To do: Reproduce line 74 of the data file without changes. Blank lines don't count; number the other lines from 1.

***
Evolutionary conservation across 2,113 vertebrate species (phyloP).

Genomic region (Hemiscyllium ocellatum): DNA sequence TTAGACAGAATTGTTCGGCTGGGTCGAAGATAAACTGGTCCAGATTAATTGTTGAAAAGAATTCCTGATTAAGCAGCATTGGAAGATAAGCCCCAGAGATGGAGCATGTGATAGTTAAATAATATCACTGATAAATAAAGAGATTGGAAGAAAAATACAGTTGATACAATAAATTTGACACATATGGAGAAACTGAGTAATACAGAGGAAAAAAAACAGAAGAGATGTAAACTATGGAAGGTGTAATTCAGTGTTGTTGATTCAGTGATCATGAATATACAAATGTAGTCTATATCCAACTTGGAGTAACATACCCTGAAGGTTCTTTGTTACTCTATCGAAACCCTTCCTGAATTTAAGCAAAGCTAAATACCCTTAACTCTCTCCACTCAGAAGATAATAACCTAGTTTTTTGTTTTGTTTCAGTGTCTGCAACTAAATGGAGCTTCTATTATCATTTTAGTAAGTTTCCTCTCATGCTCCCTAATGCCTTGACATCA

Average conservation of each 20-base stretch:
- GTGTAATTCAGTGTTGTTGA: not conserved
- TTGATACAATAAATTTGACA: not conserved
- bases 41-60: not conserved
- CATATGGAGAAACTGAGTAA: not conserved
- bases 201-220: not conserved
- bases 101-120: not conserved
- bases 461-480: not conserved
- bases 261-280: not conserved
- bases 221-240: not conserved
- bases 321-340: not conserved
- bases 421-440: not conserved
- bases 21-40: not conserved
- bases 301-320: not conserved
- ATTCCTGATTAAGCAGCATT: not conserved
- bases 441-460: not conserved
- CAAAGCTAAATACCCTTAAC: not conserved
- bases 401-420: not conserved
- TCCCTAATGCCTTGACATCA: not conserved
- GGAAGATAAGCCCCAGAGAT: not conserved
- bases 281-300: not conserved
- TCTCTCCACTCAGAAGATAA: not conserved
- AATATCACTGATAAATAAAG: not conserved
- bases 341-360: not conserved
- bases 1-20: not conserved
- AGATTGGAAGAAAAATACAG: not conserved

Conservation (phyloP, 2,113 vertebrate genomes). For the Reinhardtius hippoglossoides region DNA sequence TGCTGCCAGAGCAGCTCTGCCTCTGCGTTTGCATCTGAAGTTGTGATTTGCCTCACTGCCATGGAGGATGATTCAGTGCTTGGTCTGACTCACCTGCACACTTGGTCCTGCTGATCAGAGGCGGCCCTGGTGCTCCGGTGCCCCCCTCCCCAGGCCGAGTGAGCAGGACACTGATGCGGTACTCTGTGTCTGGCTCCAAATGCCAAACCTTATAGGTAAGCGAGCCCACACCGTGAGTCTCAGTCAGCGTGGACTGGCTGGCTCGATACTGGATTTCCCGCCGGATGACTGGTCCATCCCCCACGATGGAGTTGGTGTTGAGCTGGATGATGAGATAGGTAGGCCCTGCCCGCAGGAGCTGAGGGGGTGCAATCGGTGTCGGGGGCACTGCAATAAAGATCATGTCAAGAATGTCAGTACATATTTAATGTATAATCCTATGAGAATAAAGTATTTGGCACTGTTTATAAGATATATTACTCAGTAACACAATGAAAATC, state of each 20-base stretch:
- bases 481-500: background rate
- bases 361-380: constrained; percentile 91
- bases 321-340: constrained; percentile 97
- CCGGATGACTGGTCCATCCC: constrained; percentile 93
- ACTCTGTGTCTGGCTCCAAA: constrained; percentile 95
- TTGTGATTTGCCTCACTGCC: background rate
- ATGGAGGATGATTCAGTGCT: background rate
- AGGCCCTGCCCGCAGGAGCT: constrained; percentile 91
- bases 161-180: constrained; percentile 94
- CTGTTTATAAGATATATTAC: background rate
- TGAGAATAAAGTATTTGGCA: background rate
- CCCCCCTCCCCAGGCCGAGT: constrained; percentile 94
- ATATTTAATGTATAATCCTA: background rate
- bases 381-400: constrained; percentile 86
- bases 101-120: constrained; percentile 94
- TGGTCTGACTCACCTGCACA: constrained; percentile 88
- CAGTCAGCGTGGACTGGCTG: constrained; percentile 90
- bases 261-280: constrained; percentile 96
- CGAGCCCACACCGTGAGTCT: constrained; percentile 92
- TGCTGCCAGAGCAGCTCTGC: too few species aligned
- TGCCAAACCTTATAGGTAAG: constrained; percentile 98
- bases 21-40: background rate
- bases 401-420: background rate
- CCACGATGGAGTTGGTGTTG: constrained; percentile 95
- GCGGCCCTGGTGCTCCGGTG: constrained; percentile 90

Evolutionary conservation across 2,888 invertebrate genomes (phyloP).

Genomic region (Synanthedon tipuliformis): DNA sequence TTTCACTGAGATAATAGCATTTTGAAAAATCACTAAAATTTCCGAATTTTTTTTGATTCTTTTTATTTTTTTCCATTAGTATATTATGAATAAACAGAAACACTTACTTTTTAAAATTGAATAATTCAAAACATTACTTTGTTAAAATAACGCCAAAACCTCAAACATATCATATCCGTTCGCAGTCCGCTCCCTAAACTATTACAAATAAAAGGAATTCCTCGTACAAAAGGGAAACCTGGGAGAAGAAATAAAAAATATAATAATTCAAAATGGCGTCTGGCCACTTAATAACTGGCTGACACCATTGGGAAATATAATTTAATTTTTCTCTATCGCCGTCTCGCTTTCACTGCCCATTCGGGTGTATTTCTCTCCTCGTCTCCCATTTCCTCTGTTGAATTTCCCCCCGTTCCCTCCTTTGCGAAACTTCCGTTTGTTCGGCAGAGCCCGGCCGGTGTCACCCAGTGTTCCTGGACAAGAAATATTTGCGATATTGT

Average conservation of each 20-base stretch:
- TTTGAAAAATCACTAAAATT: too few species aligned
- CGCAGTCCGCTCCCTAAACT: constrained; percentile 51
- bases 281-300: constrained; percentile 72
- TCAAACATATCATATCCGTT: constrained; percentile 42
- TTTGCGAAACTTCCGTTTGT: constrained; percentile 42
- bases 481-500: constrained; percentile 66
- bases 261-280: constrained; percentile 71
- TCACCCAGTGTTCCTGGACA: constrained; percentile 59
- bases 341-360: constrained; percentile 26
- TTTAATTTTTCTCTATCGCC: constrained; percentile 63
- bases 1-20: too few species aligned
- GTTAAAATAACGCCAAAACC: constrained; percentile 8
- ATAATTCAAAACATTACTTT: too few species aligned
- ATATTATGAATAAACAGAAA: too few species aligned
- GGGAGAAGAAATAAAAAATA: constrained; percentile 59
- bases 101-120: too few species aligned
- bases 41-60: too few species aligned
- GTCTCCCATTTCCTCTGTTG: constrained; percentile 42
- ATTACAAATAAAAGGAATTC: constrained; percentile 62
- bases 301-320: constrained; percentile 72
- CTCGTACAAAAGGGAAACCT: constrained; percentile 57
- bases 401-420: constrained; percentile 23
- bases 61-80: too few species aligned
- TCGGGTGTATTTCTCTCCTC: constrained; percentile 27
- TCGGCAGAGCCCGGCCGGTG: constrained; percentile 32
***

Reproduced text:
- bases 41-60: too few species aligned